Rather than dirtying more dishes than necessary, toast the bread (I used squishy white sandwich bread) in the skillet while it heats. I like mine lightly toasted for sandwiches, so it only took about 5 minutes. I could only fit 2 pieces of mortadella in the skillet at once so cooking time was 15 minutes in total. I used a very generous teaspoon of mustard and it was perfect.

Well, this was a bit of nostalgic food that I truly enjoyed. When I was a kid a real weekend treat for us was a fried bologna sandwich for lunch. The substitution of Mortadella for plain ol’ bologna elevated this sandwich to a more adult level for me.

I made 2 of these sandwiches for myself and my daughter for a quick and easy dinner one night. I used a soft white bread for one sandwich and a soft mutigrain for another, half of each for us both to try. For each sandwich, I fried 4 slices of mortadella. Even using a very large skillet I was only able to fit 2 slices of the meat in to fry at a time.

We toasted the bread in the oven since it was on to keep the meat warm until we could assemble the sandwich. Personally, I would just as soon have used the toaster as it can do the bread faster and as well as the oven can.

Our results were stellar. I loved the bacon-like crispness of the mortadella and the whole grain mustard added a little something special that I don’t think a Dijon would do. The yellow mustard also worked well here.

The sandwiches made for a lovely and filling dinner alongside a simple salad. My preference was the multigrain bread with whole grain mustard, but I don’t think you can go far wrong with something as simple as this whatever your choice. A dab of mayo would work well here as well as a little lettuce or a slice of smoked cheese. I’m looking forward to making this one again.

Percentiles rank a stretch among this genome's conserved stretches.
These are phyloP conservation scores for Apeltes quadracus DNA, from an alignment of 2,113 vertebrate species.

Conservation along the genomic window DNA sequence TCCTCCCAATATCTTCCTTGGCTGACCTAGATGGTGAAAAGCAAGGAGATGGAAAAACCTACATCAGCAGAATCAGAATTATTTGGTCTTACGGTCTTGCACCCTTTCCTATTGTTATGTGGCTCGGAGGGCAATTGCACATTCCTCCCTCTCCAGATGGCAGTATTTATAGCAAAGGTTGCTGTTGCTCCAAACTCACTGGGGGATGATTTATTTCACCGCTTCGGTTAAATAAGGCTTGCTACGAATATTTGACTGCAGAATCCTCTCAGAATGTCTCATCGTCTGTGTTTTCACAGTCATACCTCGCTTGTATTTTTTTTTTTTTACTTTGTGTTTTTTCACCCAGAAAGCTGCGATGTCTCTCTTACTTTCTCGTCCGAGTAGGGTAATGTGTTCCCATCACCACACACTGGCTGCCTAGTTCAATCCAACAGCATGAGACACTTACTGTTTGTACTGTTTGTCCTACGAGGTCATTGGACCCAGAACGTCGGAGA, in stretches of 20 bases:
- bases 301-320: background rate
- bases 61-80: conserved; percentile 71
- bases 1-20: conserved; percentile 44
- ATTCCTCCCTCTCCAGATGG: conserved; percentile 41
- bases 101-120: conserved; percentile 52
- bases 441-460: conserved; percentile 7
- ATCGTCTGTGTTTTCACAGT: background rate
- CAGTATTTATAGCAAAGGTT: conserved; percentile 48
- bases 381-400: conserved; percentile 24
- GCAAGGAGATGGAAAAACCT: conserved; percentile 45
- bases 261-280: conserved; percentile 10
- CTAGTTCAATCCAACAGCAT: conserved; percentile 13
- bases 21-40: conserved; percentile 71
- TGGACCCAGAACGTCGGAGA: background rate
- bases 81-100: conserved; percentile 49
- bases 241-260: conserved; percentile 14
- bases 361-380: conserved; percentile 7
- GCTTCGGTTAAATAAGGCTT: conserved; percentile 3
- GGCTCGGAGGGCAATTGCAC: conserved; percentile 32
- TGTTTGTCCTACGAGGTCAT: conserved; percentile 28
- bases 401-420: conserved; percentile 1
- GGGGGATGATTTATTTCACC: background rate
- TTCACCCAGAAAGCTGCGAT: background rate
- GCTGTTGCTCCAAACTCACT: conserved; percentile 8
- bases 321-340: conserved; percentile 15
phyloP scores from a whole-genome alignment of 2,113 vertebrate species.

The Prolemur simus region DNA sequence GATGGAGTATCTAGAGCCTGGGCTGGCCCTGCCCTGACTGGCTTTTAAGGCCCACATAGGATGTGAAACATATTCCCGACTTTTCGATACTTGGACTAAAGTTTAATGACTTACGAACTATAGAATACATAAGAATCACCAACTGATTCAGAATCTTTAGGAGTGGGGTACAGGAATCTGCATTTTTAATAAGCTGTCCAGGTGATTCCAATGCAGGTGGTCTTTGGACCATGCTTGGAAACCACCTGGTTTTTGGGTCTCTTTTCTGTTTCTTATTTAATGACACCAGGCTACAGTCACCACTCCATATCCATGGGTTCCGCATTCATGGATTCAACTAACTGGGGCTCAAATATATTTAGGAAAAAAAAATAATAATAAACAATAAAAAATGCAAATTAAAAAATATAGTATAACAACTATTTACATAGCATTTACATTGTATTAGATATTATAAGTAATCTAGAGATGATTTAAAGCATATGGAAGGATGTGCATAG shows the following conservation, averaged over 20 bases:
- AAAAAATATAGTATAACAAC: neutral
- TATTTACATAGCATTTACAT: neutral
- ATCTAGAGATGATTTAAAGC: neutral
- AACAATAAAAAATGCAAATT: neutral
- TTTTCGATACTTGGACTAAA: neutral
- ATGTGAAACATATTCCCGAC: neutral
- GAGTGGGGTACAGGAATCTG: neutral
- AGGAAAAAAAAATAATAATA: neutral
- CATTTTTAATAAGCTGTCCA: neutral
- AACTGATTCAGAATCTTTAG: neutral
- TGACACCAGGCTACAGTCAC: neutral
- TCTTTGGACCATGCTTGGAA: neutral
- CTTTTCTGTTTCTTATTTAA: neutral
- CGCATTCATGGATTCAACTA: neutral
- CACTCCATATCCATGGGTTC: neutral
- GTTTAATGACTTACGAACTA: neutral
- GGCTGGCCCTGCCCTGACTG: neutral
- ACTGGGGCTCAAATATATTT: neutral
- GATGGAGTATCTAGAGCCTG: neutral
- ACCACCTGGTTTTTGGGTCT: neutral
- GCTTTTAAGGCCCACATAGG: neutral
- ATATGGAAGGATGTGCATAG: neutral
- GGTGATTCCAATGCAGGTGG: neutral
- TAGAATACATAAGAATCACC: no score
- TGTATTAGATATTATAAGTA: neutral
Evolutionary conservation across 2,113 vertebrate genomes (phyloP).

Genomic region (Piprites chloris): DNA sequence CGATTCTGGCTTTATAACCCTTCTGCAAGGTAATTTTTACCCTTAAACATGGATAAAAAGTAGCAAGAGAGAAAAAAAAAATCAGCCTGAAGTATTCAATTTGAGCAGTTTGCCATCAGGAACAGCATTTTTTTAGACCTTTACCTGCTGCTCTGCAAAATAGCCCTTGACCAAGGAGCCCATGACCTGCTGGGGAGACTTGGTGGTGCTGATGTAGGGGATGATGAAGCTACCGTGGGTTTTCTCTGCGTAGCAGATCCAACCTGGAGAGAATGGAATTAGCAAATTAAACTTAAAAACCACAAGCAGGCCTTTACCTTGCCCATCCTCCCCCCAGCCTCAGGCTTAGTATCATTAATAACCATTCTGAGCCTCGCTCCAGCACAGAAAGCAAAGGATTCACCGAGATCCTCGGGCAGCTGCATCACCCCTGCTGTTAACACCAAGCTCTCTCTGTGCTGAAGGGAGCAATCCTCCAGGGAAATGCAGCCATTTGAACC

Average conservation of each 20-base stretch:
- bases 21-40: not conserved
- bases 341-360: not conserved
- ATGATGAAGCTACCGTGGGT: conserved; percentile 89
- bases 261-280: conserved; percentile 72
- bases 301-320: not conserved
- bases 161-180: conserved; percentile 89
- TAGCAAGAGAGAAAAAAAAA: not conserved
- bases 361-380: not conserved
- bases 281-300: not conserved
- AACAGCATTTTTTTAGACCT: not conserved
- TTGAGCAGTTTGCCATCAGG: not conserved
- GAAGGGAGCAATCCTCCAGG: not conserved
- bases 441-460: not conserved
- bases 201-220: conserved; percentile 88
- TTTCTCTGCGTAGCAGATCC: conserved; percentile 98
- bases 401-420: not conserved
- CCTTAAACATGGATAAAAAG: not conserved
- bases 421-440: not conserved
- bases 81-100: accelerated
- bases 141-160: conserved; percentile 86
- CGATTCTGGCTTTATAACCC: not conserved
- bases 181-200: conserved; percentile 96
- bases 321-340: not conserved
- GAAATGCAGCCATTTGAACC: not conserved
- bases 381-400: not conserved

I think if you wanted a thicker sandwich 6 slices of thin mortadella could have been used.

You had me at mortadella! This Midwest girl grew up with bologna sandwiches in her brown bag school lunch. Point of pride, the tiny city of Yale, Michigan hosts a Yale Bologna Festival every year. The highlight of the festival being the coronation of the festival’s King and Queen of Bologna, crowned with—what else—ring bologna!

I view Mortadella as the much fancier cousin of bologna, and somewhere along the line I made the switch from bologna to mortadella. In fact, on my son’s first day of preschool, at age three, he totally remembers what he had in his lunch bag that day—a mortadella sandwich!

I was only too happy to take a mortadella sandwich to the next level by frying it.

My slice of mortadella was about 1/4 inch thick, (about 3.5 oz per slice). I browned it quickly on each side, about 3 minutes total, spread some mustard on a toasty square of focaccia, and served with bread and butter pickles. Best. Lunch. Ever!

If you love Mortadella as much as I do and have some good bread (I used my home-baked levain for this), then this delight is a no-brainer for a quick lunch. It’s crisp, chewy, rich, sharp, and tangy. A lovely combination.

Yes, this is just a sandwich with 3 ingredients, but it’s an excuse to fry up some Mortadella and what a delicious combo that makes with crust bread and mustard! The only improvement I can make to this simple preparation is to double up on the mortadella.

I did not want to fuss with the oven for toasting the bread. I simply used my toaster to get it to my desired toastedness.

I only used mustard in the sandwich, I think mayo is not a great combination with rich mortadella. A few leaves of arugula on the other hand might be nice.

About David Leite

I count myself lucky to have received three James Beard Awards for my writing as well as for Leite’s Culinaria. My work has also appeared in The New York Times, Martha Stewart Living, Saveur, Bon Appétit, Gourmet, Food & Wine, Yankee, Los Angeles Times, Chicago Tribune, The Washington Post, and more.